W ater… envision the soft touch of a summer shower, ensuing puddles as warm as bath water, the evening calmness of a pond with ribbons of light dancing like fairies upon it, the rush of a rivers’ churning whitewater as it thunders over unseen boulders, the effect of salty waves as they pound the shoreline, and the gurgling of spring water as it rises from the depths of the earth. Although we intuitively know that water is a vital life source, we don’t really see it for the miracle it is. Yet, we continue to be drawn to it…we remain hypnotized by it. Whether still and silent or moving at the speed of light… water has a primordial, mesmerizing effect. In its’ solid form, water has helped shape the landscapes we paint and the land itself, carving riverbeds, mountains and coastlines.

In their book, “Sacred Waters,” co-authors Janet and Colin Bord discuss water symbols found on sacred objects in the British Isles as far back as 6,000 B.C. They have traced water cults and water-related worship back into the mist of pre-history. We use water in our rituals of renewal and rebirth. We immerse ourselves in it daily as we shower or bathe. We build swimming pools and ponds near our homes, carve out waterfalls or place fountains in our yards, and purchase or create table fountains for the interior of our homes and businesses. Collectively, we construct water parks to play in, include huge water features and fountains in our public parks. We purchase kiddy pools and slip and slides for our backyards, and participate in the summer ritual of running through water sprinklers for hours on end. The most desirable properties are located on water: lakes, rivers, creeks, coastlines, and beaches. And, our desire to be near water leads us to obtain photographs, paintings, and drawings of bodies of water for our homes and offices.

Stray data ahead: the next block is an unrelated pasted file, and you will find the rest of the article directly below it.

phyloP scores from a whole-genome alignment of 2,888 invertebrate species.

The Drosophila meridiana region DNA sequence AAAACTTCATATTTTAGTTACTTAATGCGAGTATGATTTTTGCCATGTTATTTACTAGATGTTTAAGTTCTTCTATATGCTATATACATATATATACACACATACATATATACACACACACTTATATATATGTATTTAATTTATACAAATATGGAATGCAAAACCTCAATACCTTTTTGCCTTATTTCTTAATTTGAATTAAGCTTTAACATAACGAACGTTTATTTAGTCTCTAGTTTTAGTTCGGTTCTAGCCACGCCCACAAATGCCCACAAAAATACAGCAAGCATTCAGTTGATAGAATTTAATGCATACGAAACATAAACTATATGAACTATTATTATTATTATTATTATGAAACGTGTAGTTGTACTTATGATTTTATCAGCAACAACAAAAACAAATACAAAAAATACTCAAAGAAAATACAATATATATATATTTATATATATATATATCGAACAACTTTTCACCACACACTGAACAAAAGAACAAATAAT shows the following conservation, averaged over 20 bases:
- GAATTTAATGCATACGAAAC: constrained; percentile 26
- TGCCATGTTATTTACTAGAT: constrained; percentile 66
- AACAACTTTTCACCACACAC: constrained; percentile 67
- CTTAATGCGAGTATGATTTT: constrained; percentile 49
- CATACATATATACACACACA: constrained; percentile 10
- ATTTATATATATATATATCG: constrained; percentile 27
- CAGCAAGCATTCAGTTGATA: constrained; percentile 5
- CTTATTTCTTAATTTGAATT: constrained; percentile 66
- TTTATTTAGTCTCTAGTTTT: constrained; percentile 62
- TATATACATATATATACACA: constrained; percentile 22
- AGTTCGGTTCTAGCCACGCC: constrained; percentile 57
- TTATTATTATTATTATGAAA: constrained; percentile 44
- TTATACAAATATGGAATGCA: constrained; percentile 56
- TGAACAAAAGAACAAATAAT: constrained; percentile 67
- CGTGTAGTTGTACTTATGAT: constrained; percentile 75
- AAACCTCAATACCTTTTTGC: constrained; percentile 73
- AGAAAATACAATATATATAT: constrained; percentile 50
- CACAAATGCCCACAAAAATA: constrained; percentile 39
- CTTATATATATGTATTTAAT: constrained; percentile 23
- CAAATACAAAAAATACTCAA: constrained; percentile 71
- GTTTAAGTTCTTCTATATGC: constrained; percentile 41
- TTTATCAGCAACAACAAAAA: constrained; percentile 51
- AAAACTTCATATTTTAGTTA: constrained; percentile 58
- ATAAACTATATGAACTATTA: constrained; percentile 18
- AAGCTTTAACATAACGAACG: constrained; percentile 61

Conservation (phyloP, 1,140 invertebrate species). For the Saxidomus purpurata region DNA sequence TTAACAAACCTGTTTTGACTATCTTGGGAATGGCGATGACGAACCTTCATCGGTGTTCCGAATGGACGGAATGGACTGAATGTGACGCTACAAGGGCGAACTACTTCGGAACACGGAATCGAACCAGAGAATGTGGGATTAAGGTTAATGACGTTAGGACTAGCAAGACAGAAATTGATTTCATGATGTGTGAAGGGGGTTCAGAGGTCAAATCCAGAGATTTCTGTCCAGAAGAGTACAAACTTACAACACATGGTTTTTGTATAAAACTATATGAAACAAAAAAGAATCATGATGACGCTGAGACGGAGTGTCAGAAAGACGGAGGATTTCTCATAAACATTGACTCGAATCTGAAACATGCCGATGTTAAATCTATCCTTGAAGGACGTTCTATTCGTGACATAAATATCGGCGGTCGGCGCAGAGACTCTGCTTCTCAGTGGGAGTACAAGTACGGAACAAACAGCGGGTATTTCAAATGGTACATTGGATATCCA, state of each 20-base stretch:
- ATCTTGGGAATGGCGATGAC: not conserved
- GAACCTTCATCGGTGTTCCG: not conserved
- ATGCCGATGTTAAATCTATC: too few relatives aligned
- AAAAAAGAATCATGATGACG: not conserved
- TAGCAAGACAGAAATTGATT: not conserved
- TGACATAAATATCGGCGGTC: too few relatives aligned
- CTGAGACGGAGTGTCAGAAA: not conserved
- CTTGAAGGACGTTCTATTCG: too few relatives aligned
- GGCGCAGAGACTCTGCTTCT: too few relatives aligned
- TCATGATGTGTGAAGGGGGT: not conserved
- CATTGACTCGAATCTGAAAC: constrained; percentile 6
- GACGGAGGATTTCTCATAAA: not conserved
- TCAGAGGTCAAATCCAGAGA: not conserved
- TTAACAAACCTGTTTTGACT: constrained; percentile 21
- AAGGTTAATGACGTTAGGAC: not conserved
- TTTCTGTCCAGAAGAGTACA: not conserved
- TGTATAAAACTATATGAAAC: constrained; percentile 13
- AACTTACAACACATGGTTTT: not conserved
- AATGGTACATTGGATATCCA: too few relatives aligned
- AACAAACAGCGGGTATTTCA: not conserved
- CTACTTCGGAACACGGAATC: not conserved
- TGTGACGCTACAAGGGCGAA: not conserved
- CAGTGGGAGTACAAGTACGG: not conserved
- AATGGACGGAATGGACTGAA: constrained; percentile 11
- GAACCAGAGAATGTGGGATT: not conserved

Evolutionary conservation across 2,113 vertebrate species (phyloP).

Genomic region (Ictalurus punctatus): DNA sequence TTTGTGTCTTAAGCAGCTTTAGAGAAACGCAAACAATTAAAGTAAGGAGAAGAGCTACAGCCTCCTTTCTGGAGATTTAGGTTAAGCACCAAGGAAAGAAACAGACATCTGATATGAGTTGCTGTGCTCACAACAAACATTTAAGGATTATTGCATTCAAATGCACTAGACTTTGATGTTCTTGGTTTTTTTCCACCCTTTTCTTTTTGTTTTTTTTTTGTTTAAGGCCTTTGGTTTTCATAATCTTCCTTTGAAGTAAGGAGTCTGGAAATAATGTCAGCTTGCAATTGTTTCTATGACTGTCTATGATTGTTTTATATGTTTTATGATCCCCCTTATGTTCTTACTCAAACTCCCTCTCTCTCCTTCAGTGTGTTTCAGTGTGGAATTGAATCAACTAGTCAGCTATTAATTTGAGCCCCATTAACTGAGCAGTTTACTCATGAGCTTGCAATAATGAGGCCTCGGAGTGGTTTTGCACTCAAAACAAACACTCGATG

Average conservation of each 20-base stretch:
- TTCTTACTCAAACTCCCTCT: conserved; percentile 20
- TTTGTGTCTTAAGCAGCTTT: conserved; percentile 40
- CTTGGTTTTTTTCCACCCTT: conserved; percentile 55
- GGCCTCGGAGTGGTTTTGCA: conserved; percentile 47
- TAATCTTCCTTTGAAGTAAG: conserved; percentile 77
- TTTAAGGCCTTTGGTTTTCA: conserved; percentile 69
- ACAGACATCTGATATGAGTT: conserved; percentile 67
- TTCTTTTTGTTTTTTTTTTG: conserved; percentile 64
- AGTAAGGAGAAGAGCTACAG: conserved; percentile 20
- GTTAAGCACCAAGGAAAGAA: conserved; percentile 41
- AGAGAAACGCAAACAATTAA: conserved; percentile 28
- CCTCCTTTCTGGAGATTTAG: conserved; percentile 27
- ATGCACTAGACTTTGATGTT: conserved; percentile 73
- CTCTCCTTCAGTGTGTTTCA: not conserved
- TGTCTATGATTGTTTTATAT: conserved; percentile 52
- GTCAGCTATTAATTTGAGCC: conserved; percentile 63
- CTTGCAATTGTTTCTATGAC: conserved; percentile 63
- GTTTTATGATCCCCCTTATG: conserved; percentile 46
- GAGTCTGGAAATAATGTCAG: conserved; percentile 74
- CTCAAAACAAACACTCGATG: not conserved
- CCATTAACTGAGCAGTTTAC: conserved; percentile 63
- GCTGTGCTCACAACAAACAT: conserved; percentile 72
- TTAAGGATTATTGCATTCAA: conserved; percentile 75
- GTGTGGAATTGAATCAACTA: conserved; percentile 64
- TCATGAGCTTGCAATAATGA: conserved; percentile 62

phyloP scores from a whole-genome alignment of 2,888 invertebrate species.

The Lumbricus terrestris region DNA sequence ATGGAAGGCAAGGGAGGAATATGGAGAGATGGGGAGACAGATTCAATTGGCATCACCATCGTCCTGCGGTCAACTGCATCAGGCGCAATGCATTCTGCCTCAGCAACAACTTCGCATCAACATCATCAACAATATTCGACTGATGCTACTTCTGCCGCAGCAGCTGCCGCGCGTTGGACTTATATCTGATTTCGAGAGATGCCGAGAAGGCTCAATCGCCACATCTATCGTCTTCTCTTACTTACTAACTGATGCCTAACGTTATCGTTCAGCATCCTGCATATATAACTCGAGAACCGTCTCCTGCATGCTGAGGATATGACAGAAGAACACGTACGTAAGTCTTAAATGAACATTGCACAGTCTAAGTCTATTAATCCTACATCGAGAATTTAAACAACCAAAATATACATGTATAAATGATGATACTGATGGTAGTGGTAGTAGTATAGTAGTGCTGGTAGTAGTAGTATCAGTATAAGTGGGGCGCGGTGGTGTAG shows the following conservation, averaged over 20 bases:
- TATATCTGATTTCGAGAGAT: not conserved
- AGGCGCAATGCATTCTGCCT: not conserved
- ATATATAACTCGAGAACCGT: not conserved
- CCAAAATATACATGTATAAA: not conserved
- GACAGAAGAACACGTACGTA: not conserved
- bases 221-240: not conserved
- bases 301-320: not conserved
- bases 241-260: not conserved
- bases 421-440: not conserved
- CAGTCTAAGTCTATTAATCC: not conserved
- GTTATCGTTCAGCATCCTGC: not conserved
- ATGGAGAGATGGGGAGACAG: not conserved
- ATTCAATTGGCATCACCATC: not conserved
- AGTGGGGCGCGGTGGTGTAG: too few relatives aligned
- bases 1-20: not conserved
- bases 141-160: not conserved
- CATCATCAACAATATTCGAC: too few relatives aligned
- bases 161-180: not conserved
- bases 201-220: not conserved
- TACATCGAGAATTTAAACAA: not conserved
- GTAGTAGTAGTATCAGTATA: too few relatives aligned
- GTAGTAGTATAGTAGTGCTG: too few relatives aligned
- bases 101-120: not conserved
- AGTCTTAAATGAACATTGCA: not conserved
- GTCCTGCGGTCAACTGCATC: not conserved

Capturing the movement and rhythm of water is the essence of this work. It is a snapshot of a brief moment in time never to be repeated. The work, inspired by the idea of Japanese Suminagashi, utilizes enamels, oil paint and of course, water. When working with this medium and technique, I sometimes feel that I have created an oil slick, but upon manipulation, the water begins to swirl and you stand watching and waiting with your paper camera for the perfect shape, line, pattern… magic. I am fascinated and mesmerized by its beauty. My interest lies in capturing the abstract quality and magical beauty of water. Sometimes an image emerges as I work and that’s great, but to create a recognizable image is not the intent of this particular body of work. 

SPRING THAW: oil on paper, 10″x 24″


EARTH AND AIR: oil on paper, 10″x 24″


SUNLIGHT AND ALGAE: oil on paper, 23″x 32″


THE GREAT WAVE: oil on paper, 25.5″x 33″